Computers don’t have emotions, but that won’t stop them from being able to understand how you feel.
According to PhysOrg.com, scientific innovations from startup company Affectiva may be able to expand on groundbreaking sensing research at the Massachusetts Institute of Technology.
Affectiva co-founder and MIT professor Rosalind Picard (cool name) presented the new firm's feelings-sensing programs at a Web 2.0 Expo that wrapped up Thursday in San Francisco.
"Feelings are complicated," she said. "Now, we can begin to measure them and learn."
The Affectiva technology assists computers powering websites in the task of scanning web camera imagery for facial expressions, eye movements and movements that give clues to emotional reactions to everything from film scenes, to game actions or ads.
"It is getting past wishful thinking and wondering to understanding what is really going on, and that makes it much more actionable," Picard told AFP.
"We all have trouble reading emotional cues when we are on the Web," she continued. "Everybody who has been there for a while has been misunderstood at some time."
Those who had Web cameras connected to computers were free to try the technology by viewing a group of ads online at an "Interactive: Analyze Your Smile" page at Forbes.com.
Picard gave everyone a look at a “Q Sensor” which can be attached to a wrist or ankle to determine when people are excited or bored. The sensor measures electricity being generated through the skin to assess stimulation.
It’s also kind of funny that it’s called a Q Sensor seeing as how her name is Picard, but that’s not scientific or anything. It’s just a geek joke.
A research model of the Q Sensor was made available, and there’s a more polished consumer model expected by the end of the year.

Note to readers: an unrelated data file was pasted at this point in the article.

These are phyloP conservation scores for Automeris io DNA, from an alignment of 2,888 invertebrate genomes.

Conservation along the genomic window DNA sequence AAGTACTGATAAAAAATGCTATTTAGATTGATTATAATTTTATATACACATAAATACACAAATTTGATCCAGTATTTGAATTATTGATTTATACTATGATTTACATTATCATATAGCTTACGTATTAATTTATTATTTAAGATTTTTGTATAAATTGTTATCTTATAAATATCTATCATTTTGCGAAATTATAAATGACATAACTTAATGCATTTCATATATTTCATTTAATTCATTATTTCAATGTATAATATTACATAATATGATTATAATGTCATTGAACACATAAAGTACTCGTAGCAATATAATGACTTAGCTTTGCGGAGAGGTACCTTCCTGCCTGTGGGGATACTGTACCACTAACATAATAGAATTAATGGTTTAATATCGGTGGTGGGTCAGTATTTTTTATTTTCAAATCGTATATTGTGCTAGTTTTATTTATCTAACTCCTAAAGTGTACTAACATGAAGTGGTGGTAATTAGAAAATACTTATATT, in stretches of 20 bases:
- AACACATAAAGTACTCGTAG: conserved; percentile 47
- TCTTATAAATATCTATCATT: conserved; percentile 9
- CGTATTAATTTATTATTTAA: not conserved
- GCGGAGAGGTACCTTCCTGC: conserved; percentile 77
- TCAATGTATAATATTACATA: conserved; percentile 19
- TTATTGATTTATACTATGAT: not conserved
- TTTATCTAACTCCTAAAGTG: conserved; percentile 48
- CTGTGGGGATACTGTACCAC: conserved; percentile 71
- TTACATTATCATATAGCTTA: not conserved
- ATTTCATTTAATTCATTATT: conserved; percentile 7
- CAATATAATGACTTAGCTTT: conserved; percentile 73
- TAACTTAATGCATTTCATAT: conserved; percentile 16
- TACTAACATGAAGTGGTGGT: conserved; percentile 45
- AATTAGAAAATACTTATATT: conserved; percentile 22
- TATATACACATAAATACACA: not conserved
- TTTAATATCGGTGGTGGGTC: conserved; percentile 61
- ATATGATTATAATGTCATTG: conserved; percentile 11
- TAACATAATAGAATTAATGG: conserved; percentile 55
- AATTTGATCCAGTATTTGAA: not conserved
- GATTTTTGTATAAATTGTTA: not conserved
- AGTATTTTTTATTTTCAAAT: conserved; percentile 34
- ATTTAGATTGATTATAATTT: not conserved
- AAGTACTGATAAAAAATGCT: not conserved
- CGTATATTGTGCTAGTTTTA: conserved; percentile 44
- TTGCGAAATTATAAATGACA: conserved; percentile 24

"There are therapists using this, there are parents using this, we had a lawyer buy one the other day to measure his own stress," Picard said as she pointed to a Q Sensor on her wrist.
"Anywhere there is emotion, there is an application."
Affectiva has constructed prototype eyeglasses that have a small camera and other technology in the frames.
People wearing the glasses who are having conversations are signaled with tiny green, yellow, or red lights when they are being appealing, losing a companion's attention, or should simply shut up, according to Picard.
The research that led to the startup’s formation came from efforts to read the feelings of people with autism or similar conditions that make them unable to efficiently use words to communicate.
"We can't replace all the words they want, but at least we can read if their frustration levels going up and they are ready to explode," Picard said.
"I just saw that we could make a difference in people's lives with something to help them be better understood," she continued. "That is what we are really after."
Picard also sees Affectiva technology helping people to understand themselves and escape circumstances like "buyer's remorse" by letting their true feelings determine a purchasing decision.
"This is going to be amazing for the science... We could really finally understand what the heck is going on with how people communicate emotionally."
So, Picard’s Q Sensor technology is geared towards helping other artificial intelligence better understand human emotions. Star Trek fans will understand why that’s funny.